She ran through the old barn, which still had all of its doors open. As she stepped in a puddle where Lairen had washed something in the morning, her foot seemed to get stuck in it and she fell hard onto her cheek. She got up quickly, not looking back, certain Alessa was chasing after her and was going to stop her, when she wasn’t ready to be stopped. She continued out the back door of the barn.

She ran into something else that could have stopped her: the fence separating the farm from the vast southern forest beyond. But Elaina was strong and nimble. She scaled the fence and leapt from the top of it into a bush. It scratched her all over the place, and she bounced off it, landing on her back on the peaty forest floor. She shook this off too, and kept running, pushing her way through the foliage.

Her thoughts came back to that image of Tita Shelly, and her spooky open eyes, and her mouth, frozen open as if she were yawning. And all the blood! Elaina finally started to cry.

She ran and ran, without a clue where she was going, and eventually she started to get tired. Slowing a little, she looked back to see if Alessa was after her, and she couldn’t tell, so she stopped completely to scan her surroundings. Her nose was filling up from the crying. Her heart was thumping.

Elaina had spent many hours in the forest, but never alone. She hoped there were no wildcats lurking about. Where was Alessa? She didn’t even hear Alessa calling for her.

Four-year-olds tend to be focused on the moment, and for Elaina this scary moment quickly began to worry her more than the scary moment back at the farmhouse. I’ve changed my mind, Elaina declared in her mind. I want to be found. Find me. Pleeeease find me! She raised her hands and twirled around so Alessa could see her better.

Someone would come for her for sure, she thought. She should be easy to spot there in her white shirt. She decided to stay in place. She waited in the warm silence. Bugs buzzed around her. Birds above chatted and argued about where they would roost. Minutes went by. She rolled up her sleeves and checked out her arms; they were scratched and bleeding slightly. She didn’t care. She would clean them up later.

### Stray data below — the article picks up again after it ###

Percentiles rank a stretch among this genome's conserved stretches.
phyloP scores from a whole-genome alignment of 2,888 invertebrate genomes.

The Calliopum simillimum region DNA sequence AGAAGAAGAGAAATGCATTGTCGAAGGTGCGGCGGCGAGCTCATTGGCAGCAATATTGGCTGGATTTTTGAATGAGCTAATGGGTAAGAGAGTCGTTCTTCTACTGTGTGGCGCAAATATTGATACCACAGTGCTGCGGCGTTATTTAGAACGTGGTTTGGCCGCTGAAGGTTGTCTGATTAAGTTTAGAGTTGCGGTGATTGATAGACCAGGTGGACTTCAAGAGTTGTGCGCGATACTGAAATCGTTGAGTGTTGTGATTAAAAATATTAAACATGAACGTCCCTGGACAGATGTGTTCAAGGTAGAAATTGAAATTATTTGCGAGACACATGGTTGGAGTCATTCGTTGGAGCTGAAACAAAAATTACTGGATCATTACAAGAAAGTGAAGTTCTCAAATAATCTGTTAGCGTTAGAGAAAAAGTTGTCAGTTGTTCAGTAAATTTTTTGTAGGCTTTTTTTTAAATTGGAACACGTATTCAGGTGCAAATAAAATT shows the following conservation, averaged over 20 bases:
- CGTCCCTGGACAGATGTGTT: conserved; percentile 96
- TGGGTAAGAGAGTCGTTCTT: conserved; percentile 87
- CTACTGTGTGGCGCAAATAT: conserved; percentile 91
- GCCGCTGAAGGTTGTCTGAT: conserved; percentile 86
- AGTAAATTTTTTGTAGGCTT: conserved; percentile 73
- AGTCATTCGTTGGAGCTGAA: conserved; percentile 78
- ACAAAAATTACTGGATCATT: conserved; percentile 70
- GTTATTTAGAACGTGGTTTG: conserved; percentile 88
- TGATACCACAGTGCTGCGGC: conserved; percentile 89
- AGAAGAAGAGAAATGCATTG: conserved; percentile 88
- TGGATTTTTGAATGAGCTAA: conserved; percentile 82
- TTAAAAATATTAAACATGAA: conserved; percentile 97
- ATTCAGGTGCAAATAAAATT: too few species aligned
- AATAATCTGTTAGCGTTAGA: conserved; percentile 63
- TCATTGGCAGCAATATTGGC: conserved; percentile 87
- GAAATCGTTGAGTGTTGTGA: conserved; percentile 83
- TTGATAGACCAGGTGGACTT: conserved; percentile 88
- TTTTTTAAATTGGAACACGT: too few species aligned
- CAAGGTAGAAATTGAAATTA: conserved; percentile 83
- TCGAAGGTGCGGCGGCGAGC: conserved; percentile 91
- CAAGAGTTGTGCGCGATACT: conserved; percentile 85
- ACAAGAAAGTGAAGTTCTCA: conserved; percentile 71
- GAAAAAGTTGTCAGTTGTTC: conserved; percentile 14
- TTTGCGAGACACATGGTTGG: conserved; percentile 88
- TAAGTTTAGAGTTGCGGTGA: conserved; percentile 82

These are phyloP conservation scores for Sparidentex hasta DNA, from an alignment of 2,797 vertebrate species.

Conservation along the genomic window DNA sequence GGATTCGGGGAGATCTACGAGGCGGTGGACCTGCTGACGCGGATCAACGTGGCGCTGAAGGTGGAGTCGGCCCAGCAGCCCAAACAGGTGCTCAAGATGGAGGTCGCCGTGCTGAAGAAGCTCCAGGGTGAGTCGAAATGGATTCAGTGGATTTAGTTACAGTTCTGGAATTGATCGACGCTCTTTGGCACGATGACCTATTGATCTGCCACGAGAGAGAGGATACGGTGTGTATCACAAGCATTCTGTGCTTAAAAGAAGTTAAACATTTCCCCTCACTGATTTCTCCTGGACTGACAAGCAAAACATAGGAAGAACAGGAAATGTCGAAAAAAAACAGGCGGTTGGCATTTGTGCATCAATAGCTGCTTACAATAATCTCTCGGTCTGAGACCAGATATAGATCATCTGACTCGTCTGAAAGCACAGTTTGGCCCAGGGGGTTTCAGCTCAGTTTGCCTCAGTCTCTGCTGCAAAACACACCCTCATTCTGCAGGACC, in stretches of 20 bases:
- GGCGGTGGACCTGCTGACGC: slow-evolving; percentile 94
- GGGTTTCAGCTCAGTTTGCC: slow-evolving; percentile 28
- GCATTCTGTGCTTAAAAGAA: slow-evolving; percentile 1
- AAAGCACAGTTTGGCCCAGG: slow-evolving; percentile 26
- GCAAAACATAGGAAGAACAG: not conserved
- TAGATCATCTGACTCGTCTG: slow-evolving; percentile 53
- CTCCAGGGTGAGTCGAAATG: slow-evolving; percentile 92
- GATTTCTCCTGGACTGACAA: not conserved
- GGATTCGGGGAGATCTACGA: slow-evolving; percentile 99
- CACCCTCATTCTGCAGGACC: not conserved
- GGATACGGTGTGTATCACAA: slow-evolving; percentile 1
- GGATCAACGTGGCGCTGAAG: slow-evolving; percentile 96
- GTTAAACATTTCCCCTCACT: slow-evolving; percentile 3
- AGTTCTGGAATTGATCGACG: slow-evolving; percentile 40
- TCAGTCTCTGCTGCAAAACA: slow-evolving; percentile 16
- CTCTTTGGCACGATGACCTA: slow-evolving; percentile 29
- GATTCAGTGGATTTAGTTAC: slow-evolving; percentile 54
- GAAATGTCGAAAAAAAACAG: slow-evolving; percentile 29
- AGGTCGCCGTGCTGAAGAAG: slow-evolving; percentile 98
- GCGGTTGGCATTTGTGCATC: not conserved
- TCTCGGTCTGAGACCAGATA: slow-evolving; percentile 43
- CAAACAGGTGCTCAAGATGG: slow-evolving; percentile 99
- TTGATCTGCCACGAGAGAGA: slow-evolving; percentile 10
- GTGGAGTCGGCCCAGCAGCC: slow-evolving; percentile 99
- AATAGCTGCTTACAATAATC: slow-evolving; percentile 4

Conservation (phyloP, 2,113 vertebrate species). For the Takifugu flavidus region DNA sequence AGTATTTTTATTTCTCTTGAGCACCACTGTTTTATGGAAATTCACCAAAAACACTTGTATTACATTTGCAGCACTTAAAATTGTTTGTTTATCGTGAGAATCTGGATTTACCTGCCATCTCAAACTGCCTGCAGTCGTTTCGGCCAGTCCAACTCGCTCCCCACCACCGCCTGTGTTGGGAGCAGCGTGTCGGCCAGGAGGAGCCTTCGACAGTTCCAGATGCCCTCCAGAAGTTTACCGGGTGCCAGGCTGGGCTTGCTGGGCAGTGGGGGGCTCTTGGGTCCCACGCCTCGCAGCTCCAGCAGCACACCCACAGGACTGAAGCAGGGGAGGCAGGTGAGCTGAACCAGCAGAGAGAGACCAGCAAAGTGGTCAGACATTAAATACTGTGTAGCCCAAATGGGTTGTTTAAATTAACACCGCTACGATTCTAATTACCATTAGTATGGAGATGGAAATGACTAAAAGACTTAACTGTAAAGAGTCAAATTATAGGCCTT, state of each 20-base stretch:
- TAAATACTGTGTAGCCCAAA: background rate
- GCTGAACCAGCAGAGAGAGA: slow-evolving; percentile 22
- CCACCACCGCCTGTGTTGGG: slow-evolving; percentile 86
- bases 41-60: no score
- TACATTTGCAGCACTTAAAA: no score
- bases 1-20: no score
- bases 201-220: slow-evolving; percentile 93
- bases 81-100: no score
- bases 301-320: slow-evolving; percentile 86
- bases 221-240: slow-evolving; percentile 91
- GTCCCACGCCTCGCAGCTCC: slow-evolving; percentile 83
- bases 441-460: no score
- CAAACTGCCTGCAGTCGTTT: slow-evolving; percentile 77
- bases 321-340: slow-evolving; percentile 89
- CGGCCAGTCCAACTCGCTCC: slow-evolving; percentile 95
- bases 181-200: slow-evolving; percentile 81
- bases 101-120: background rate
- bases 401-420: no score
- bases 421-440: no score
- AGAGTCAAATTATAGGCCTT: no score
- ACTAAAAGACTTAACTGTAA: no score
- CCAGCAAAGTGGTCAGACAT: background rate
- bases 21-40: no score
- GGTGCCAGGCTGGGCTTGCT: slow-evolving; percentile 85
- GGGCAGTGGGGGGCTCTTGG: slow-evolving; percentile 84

Naked Tita Shelly. Bloody Tita Shelly. And Lairen, wailing! Surely something had gone wrong.

It was a young Arran soldier who spotted her first. He maneuvered his horse carefully through the brush toward where Elaina was standing. When she saw him she smiled. This reassured him that she wasn’t going to bolt, but she didn’t look like she wanted to talk either, because right away she clasped her hands together and looked down.

He dismounted and knelt before her. She smiled at him again, moving the brown hair away from her brown eyes to see him better. “Alessa thought you might want to go swimming,” said the soldier.

Elaina burst into sobs of relief. A swim in Alessa’s pools would mean today could end normally! Catching back up with her evening routine would be quite welcome. He scanned her to make sure she wasn’t too banged up, and then he helped her up onto his horse. He brought her straight to Alessa’s house, where Alessa was waiting outside.

Elaina hopped down and embraced Alessa. “I’m sorry for running,” Elaina said, the tears falling.

Alessa couldn’t contain her tears either. “You’re safe now,” she said.

“Swimming?” Elaina asked.

“Sure.”

The minerals in the hot geothermal pool stung Elaina’s scratches, but Elaina didn’t care. This was Alessa’s hot pool. This was a normal evening.

“Shelly is dead,” Alessa explained.

“What does that mean really?” Elaina asked.

“Her body has stopped working. The spirit inside her has moved to another place.”

“But she’s… somewhere, right?” Elaina asked.

“Yes. But you’re not going to see her again for a long time.”

Little Elaina breathed out sharply, causing some bubbles, as her lips were just below the water line. “Can I live with you then? In the mornings too?” Elaina asked, wiping the water from her mouth.

“Maybe for a little while,” Alessa said. “But you’ll need to start going back to the farm. Lairen is going to need your help. And the baby will too.”

“Okay, I’ll help them,” Elaina said. “I’ll learn more about farming and cooking and I’ll help. Because Tita Shelly’s dead.”

“I’m proud of you, Elaina. If you ever want to talk more about today, about your feelings, I…”

“No,” Elaina said. “Let’s just swim.” And she paddled around the pool playfully like any almost-four-year-old would.

But she had changed that day.

A lot had changed that day.


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© 2016 R J Francis. All rights reserved.

Read more about Alessa and Elaina in The Orphan’s Secret, available in paperback or Kindle.